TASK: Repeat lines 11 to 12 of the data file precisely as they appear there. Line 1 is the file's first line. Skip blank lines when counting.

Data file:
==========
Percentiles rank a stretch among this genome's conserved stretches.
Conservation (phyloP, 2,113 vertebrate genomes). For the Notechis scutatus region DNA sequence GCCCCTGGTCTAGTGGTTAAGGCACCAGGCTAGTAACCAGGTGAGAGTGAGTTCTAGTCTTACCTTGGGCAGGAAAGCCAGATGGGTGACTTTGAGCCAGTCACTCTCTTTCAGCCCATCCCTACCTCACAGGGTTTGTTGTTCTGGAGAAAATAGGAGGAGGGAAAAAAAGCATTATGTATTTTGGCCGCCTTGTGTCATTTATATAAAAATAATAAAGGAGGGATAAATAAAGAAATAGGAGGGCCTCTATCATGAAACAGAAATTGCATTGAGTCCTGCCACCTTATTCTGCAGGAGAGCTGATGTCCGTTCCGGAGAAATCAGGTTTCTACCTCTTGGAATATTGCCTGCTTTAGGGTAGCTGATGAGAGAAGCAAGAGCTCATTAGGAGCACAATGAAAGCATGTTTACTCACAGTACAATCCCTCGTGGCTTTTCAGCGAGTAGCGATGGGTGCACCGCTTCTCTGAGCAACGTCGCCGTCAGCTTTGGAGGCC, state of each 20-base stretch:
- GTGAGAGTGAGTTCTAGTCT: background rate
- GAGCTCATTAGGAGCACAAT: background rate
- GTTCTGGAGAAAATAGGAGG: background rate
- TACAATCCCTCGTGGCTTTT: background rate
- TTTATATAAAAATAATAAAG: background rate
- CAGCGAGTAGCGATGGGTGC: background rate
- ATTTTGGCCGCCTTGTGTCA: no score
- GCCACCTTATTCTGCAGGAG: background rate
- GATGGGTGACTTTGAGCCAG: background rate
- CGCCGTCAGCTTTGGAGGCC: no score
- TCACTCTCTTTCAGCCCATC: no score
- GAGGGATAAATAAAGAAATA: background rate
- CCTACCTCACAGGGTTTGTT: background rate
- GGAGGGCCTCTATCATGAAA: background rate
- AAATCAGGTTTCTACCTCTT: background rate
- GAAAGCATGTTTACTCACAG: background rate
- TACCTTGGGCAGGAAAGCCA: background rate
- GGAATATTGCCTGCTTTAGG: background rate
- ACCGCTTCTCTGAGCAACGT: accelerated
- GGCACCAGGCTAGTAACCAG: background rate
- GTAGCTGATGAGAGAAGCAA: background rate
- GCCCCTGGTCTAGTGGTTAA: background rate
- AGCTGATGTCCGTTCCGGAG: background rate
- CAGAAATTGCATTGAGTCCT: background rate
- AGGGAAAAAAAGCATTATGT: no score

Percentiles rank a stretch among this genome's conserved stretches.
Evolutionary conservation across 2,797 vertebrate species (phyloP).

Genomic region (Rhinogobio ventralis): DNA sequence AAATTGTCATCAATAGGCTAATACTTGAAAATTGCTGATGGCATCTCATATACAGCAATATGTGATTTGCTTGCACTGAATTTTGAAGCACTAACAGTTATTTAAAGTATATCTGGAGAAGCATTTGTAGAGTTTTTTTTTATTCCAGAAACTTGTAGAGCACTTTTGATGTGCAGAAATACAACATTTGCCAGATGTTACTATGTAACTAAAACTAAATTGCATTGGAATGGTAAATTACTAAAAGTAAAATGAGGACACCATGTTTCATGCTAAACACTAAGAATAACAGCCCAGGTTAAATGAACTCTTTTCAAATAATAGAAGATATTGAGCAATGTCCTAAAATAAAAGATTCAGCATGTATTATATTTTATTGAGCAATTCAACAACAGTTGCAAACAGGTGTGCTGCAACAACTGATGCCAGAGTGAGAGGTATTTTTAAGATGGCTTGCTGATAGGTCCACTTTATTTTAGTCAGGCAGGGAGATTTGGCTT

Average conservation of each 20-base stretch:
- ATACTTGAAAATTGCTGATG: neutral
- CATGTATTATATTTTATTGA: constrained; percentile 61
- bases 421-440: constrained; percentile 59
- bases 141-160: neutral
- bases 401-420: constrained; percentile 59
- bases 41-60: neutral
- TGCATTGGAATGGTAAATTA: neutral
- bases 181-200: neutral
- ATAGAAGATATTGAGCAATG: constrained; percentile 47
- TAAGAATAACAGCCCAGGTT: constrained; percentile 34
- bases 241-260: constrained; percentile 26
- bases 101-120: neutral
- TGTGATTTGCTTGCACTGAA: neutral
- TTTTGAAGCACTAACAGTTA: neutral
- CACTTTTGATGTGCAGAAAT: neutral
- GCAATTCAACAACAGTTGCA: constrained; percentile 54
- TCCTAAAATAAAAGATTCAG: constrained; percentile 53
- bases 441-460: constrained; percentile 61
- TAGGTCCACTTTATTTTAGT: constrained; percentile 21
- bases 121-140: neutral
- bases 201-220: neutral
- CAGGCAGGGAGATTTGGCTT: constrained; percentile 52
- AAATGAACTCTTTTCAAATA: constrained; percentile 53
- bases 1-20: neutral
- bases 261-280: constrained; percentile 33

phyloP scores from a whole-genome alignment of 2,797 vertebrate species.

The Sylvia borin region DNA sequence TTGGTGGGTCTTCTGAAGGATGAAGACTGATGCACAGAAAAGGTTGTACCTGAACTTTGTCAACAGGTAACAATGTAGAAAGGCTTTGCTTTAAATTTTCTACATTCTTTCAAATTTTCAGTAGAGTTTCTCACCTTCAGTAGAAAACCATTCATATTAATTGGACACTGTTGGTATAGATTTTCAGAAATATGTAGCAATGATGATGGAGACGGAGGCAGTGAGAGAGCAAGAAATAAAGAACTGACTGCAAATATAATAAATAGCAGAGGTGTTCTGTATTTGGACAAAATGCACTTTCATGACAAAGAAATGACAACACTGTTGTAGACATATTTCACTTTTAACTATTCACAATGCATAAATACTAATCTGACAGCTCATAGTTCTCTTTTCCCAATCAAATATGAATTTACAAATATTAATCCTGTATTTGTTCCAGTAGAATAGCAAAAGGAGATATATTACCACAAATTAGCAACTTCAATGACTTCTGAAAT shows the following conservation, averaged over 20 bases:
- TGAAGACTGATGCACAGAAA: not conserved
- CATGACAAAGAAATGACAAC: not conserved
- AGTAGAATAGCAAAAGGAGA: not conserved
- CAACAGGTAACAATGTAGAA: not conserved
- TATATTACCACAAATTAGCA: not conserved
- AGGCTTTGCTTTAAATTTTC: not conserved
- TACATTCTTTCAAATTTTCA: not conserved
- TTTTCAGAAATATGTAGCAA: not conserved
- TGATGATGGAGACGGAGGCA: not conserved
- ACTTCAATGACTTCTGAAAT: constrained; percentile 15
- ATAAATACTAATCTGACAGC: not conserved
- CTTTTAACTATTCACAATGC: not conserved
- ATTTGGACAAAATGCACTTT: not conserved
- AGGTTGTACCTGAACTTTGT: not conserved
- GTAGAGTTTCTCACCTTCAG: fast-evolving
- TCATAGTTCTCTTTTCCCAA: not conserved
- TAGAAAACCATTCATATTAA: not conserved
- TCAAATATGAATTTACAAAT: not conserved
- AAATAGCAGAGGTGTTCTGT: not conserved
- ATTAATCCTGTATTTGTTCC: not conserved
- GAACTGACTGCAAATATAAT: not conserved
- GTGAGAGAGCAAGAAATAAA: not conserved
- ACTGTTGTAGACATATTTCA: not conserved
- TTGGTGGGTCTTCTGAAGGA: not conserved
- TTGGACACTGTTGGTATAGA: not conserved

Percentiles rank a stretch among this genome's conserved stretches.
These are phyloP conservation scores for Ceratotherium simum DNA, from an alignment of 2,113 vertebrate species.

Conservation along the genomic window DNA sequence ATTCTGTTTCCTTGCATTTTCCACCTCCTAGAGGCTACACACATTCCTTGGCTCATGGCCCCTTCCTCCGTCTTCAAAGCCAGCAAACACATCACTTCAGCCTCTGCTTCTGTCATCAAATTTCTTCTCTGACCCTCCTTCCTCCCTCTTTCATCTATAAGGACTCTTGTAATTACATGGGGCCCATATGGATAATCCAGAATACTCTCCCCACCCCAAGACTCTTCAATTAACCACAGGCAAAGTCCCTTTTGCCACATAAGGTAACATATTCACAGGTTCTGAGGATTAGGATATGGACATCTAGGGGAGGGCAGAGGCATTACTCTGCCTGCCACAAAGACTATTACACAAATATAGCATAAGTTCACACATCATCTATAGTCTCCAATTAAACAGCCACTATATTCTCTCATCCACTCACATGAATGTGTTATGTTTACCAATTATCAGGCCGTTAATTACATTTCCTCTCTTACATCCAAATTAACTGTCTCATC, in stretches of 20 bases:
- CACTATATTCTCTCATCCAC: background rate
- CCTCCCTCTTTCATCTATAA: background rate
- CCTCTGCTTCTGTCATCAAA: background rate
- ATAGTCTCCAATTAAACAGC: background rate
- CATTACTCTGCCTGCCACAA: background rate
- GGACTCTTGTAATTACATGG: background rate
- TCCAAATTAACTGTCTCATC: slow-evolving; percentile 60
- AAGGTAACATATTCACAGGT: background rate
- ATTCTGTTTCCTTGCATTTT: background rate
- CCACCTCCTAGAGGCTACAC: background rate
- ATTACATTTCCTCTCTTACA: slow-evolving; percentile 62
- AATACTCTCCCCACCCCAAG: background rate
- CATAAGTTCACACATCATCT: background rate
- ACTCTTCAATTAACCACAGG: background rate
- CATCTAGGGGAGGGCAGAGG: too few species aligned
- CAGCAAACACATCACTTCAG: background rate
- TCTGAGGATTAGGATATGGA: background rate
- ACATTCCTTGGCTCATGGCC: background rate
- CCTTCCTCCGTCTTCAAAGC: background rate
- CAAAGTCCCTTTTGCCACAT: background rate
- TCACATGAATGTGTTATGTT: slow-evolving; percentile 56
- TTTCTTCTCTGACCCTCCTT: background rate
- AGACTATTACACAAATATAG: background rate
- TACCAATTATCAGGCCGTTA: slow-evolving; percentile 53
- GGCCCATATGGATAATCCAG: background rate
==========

- GATGGGTGACTTTGAGCCAG: background rate
- CGCCGTCAGCTTTGGAGGCC: no score